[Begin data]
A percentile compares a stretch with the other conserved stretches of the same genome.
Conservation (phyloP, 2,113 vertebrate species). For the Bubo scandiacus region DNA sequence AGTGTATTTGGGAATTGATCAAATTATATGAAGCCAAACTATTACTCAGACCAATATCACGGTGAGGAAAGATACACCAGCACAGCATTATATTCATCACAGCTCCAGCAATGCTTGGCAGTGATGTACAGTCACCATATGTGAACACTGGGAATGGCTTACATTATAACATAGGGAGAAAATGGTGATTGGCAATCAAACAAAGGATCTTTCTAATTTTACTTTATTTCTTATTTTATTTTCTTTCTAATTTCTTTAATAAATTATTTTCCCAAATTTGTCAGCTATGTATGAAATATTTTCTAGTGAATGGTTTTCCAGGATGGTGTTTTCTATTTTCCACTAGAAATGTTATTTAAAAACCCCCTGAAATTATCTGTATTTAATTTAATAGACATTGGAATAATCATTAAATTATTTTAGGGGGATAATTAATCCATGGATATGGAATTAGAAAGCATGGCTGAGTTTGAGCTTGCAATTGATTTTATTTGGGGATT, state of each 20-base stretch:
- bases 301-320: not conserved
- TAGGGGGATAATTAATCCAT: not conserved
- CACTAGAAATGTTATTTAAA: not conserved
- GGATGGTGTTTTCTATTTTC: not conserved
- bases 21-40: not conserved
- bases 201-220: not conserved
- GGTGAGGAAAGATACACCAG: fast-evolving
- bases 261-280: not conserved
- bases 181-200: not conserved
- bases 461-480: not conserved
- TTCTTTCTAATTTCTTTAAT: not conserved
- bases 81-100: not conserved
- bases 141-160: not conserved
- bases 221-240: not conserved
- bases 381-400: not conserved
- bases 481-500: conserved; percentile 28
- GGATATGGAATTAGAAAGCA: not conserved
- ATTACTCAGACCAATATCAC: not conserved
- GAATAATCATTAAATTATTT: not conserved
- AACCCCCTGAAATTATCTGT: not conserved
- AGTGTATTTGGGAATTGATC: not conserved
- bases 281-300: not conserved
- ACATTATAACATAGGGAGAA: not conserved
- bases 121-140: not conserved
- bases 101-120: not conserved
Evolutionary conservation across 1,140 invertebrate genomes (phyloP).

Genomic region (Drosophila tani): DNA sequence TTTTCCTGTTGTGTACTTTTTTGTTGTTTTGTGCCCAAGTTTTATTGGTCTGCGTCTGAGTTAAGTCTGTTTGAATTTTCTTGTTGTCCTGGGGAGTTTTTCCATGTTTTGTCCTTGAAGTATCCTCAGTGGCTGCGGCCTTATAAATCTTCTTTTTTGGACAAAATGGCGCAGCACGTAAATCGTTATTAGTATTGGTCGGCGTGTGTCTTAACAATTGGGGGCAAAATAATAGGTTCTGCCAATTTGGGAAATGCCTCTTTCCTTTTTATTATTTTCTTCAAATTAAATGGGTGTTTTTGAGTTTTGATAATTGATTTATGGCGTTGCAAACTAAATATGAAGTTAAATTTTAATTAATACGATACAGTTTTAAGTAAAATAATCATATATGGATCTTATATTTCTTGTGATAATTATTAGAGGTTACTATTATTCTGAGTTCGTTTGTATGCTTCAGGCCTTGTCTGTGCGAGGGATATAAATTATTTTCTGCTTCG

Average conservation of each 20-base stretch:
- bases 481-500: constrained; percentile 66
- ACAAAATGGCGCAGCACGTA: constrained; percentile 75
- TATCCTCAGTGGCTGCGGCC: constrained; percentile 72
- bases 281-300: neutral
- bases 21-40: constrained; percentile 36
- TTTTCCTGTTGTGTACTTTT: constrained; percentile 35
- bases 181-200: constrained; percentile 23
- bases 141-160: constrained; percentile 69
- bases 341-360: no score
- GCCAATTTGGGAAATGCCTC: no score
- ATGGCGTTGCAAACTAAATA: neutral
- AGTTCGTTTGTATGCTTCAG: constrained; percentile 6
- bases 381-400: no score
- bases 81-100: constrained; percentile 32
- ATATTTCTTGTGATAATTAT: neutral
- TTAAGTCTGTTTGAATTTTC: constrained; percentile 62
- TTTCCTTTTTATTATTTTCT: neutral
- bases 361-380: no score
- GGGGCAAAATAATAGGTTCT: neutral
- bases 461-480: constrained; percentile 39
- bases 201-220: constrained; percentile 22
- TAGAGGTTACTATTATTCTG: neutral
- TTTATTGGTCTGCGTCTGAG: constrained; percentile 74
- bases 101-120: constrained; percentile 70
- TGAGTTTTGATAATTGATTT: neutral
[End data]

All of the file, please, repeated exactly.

A percentile compares a stretch with the other conserved stretches of the same genome.
Conservation (phyloP, 2,113 vertebrate species). For the Bubo scandiacus region DNA sequence AGTGTATTTGGGAATTGATCAAATTATATGAAGCCAAACTATTACTCAGACCAATATCACGGTGAGGAAAGATACACCAGCACAGCATTATATTCATCACAGCTCCAGCAATGCTTGGCAGTGATGTACAGTCACCATATGTGAACACTGGGAATGGCTTACATTATAACATAGGGAGAAAATGGTGATTGGCAATCAAACAAAGGATCTTTCTAATTTTACTTTATTTCTTATTTTATTTTCTTTCTAATTTCTTTAATAAATTATTTTCCCAAATTTGTCAGCTATGTATGAAATATTTTCTAGTGAATGGTTTTCCAGGATGGTGTTTTCTATTTTCCACTAGAAATGTTATTTAAAAACCCCCTGAAATTATCTGTATTTAATTTAATAGACATTGGAATAATCATTAAATTATTTTAGGGGGATAATTAATCCATGGATATGGAATTAGAAAGCATGGCTGAGTTTGAGCTTGCAATTGATTTTATTTGGGGATT, state of each 20-base stretch:
- bases 301-320: not conserved
- TAGGGGGATAATTAATCCAT: not conserved
- CACTAGAAATGTTATTTAAA: not conserved
- GGATGGTGTTTTCTATTTTC: not conserved
- bases 21-40: not conserved
- bases 201-220: not conserved
- GGTGAGGAAAGATACACCAG: fast-evolving
- bases 261-280: not conserved
- bases 181-200: not conserved
- bases 461-480: not conserved
- TTCTTTCTAATTTCTTTAAT: not conserved
- bases 81-100: not conserved
- bases 141-160: not conserved
- bases 221-240: not conserved
- bases 381-400: not conserved
- bases 481-500: conserved; percentile 28
- GGATATGGAATTAGAAAGCA: not conserved
- ATTACTCAGACCAATATCAC: not conserved
- GAATAATCATTAAATTATTT: not conserved
- AACCCCCTGAAATTATCTGT: not conserved
- AGTGTATTTGGGAATTGATC: not conserved
- bases 281-300: not conserved
- ACATTATAACATAGGGAGAA: not conserved
- bases 121-140: not conserved
- bases 101-120: not conserved
Evolutionary conservation across 1,140 invertebrate genomes (phyloP).

Genomic region (Drosophila tani): DNA sequence TTTTCCTGTTGTGTACTTTTTTGTTGTTTTGTGCCCAAGTTTTATTGGTCTGCGTCTGAGTTAAGTCTGTTTGAATTTTCTTGTTGTCCTGGGGAGTTTTTCCATGTTTTGTCCTTGAAGTATCCTCAGTGGCTGCGGCCTTATAAATCTTCTTTTTTGGACAAAATGGCGCAGCACGTAAATCGTTATTAGTATTGGTCGGCGTGTGTCTTAACAATTGGGGGCAAAATAATAGGTTCTGCCAATTTGGGAAATGCCTCTTTCCTTTTTATTATTTTCTTCAAATTAAATGGGTGTTTTTGAGTTTTGATAATTGATTTATGGCGTTGCAAACTAAATATGAAGTTAAATTTTAATTAATACGATACAGTTTTAAGTAAAATAATCATATATGGATCTTATATTTCTTGTGATAATTATTAGAGGTTACTATTATTCTGAGTTCGTTTGTATGCTTCAGGCCTTGTCTGTGCGAGGGATATAAATTATTTTCTGCTTCG

Average conservation of each 20-base stretch:
- bases 481-500: constrained; percentile 66
- ACAAAATGGCGCAGCACGTA: constrained; percentile 75
- TATCCTCAGTGGCTGCGGCC: constrained; percentile 72
- bases 281-300: neutral
- bases 21-40: constrained; percentile 36
- TTTTCCTGTTGTGTACTTTT: constrained; percentile 35
- bases 181-200: constrained; percentile 23
- bases 141-160: constrained; percentile 69
- bases 341-360: no score
- GCCAATTTGGGAAATGCCTC: no score
- ATGGCGTTGCAAACTAAATA: neutral
- AGTTCGTTTGTATGCTTCAG: constrained; percentile 6
- bases 381-400: no score
- bases 81-100: constrained; percentile 32
- ATATTTCTTGTGATAATTAT: neutral
- TTAAGTCTGTTTGAATTTTC: constrained; percentile 62
- TTTCCTTTTTATTATTTTCT: neutral
- bases 361-380: no score
- GGGGCAAAATAATAGGTTCT: neutral
- bases 461-480: constrained; percentile 39
- bases 201-220: constrained; percentile 22
- TAGAGGTTACTATTATTCTG: neutral
- TTTATTGGTCTGCGTCTGAG: constrained; percentile 74
- bases 101-120: constrained; percentile 70
- TGAGTTTTGATAATTGATTT: neutral